The cruel term for the sports desk within newspapers is, or used to be, the Toy Department. A cruel moniker and undeserved — a well-curated sports desk should have some of the best writers at the paper, because, when you think of it, they really have the sow’s ear/silk purse job at the paper, even more than the guy who covers the zoning board. After all, most people who are looking for zoning-board news don’t already know what the vote was. How long has it been since you opened a newspaper to find out who won a game or was the No. 1 draft pick?
But it wasn’t until I spent my much-whined-about time as a sports copy editor that I realized just how stinky those sows’ ears are. In Fort Wayne, there’s only pro hockey and one branch campus of two large universities, with a sports program most known for its great…volleyball program. The readers were mostly interested in high school programs, including that world-famous Hoosier Hysteria basketball thing. I’d read the Prep Sports copy and feel an unfamiliar emotion about the polo-shirted shlubs back in sports – empathy. And not a little pity. After all, they had to drag quotes out of 15-year-olds and try to make rivalries between high schools sound interesting.
But all that said, I had one thought when I finally staggered to the end this week’s journalism of infamy, i.e., “Who is Daniel Holtzclaw,” a 12,000-word piece about a mediocre college football player later convicted of raping eight different women in the course of his work as a police officer in Oklahoma. The story was published, then abruptly un-published by SB Nation, Vox’s sports site. And that thought was this: Toy department.
Of course the story is still out there, and if you have 12,000 words’ worth of tolerance for cliché, subordinate clauses and misplaced sympathy, you can read it here. It’s such a mess, it’s hard to imagine it was edited at all, much less the way a long-form narrative should be.
The immediate complaint was that it takes Holtzclaw’s side, and that it does – to read it, you’d think he was the victim of a terrible injustice, and not a man convicted by a jury of his peers. Deadspin’s summation is pretty on-point:
It starts off with expressions of full sympathy for Holtzclaw, hinting that perhaps there are two sides to this story. It tells only one. The side based in reality—that Holtzclaw violated and brutalized at least eight poor, black women and is in jail for the rest of his life—is never given more than cursory attention.
It presents an endless litany of character witnesses for Holtzclaw—his lawyer, his family, former teammates—all expressing their disbelief that Holtzclaw could be guilty, which is among other things a monotonously boring thing to hang a story of this length upon. Basically, this is the local news interviewing the shocked neighbors—“He always seemed like such a nice kid”—over and over again for 12,000 words.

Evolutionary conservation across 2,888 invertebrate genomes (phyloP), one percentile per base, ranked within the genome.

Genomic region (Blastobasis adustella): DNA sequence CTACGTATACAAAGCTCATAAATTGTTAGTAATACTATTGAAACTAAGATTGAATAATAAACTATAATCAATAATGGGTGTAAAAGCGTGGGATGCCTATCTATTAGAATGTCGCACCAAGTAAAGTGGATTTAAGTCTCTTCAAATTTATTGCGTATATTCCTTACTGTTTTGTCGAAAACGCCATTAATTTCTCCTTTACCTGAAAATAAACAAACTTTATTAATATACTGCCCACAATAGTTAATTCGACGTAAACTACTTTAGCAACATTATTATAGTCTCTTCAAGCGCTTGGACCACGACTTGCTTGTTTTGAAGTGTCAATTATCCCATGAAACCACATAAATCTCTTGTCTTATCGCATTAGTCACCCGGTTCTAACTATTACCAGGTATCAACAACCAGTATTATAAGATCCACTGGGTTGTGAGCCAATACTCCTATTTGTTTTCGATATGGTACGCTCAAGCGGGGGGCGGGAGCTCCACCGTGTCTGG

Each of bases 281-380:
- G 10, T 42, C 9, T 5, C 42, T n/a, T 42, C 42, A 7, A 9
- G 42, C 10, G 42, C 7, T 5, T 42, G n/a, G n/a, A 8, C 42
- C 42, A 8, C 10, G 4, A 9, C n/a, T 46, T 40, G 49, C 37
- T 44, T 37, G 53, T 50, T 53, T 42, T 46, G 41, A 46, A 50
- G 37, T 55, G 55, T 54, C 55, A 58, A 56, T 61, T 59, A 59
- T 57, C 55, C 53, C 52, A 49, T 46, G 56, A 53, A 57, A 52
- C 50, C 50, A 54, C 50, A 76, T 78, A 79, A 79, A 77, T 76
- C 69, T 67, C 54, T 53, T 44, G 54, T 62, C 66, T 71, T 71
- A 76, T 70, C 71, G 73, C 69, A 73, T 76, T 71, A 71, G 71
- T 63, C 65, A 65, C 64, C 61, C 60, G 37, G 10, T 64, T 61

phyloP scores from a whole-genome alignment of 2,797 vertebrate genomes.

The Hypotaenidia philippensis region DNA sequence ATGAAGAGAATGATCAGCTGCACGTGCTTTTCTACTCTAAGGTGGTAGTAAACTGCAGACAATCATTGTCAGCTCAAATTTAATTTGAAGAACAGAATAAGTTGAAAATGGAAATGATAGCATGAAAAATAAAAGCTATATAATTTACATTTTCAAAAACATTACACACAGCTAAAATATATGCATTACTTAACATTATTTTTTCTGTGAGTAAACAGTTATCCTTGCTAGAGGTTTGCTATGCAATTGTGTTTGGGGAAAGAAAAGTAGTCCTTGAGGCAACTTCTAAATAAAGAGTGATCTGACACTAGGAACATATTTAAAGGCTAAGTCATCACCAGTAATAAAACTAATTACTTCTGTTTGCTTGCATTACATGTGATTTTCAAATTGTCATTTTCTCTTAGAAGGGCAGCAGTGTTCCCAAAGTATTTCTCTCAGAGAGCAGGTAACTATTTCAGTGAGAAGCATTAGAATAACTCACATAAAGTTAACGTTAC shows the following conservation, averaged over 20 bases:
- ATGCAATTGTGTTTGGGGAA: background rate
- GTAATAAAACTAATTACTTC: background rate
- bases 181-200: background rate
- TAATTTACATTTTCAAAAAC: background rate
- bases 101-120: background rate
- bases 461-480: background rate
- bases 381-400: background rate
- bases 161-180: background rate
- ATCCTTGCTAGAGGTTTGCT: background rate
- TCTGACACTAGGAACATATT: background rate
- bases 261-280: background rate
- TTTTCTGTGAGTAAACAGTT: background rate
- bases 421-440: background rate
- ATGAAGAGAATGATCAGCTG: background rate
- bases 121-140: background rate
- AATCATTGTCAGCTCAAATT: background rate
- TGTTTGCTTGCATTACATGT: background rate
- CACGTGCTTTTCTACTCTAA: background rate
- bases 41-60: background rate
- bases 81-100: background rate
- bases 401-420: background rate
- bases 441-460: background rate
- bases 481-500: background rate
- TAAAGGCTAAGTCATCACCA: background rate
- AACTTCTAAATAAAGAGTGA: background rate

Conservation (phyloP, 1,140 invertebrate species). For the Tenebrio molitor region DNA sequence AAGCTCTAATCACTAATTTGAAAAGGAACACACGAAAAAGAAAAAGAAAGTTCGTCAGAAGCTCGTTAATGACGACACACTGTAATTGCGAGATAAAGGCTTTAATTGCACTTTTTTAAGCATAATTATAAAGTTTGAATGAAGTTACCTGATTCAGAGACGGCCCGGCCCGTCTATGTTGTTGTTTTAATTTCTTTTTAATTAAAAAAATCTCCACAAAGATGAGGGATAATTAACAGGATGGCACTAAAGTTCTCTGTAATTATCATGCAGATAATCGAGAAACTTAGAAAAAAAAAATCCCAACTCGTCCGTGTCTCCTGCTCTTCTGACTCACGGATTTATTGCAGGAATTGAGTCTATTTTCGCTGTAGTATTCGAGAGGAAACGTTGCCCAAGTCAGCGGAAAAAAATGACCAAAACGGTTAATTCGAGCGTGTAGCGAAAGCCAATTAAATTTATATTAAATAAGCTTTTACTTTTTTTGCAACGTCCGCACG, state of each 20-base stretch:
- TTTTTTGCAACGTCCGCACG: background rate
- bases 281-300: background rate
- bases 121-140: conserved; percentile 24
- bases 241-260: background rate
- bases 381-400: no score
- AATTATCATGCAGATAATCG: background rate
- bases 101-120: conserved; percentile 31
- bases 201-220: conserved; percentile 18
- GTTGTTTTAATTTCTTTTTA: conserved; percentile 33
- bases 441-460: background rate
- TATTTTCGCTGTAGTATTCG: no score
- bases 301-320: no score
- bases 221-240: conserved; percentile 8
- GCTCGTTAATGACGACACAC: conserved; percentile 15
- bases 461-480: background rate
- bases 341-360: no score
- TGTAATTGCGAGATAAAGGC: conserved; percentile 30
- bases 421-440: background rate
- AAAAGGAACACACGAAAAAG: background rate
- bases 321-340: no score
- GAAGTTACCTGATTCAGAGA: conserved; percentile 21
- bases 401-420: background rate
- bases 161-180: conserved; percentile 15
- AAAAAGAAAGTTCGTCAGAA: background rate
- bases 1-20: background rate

And so on. And boy, does it waste a lot of words to get there. Take this sentence, just as one example. It’s by way of explaining Hoytzclaw’s enrollment at Eastern Michigan University, in Ypsilanti:
Unlike the University of Michigan, the perennial college football powerhouse seven miles up Washtenaw Avenue in the more affluent and more picturesque college town of Ann Arbor, Eastern Michigan, despite a student population of about 25,000, is a member of the Mid-American Conference, more “mid-major” than big-time.
And that’s a fairly lean one. There are many more far worse.
This Slate piece gives you “the worst parts,” by their reckoning. My favorite:
Holtzclaw chose to go to Eastern Michigan as a means to not only play football and pursue his dream of playing in the NFL, but to keep his parents from having to foot the bill for his college education. To act so unselfishly, say those who know him best, was just who Holtzclaw was.
Messes are something of a theme today.
How is it possible to hold these competing thoughts in one’s mind — that police are tough enough to protect us and yet so, so sensitive, too? Ask Beyoncé:
At first, Sheriff Robert Arnold said he had no explanation for why shots were fired outside his home in Rutherford County, Tenn., on Monday night — except perhaps for an undercurrent of anti-police sentiment in America.
“You do make people mad when you do your job; so that’s the only thing I could think of,” Arnold said at a news conference Tuesday, according to edited video of his comments posted by the Daily News Journal.
But then another possibility came to mind, and Arnold blamed Beyoncé.
“With everything that happened since the Super Bowl… that’s what I’m thinking: Here’s another target on law enforcement,” he said.
He went on: “You have Beyoncé’s video and that’s kind of bled over into other things, it seems.”
Yes, that’s the most likely explanation, don’t you think? I mean, I felt incited to dance; why shouldn’t another be driven to anti-police violence?
Which brings us into the weekend. When it will be warm! Above 40, anyway. Enjoy yours.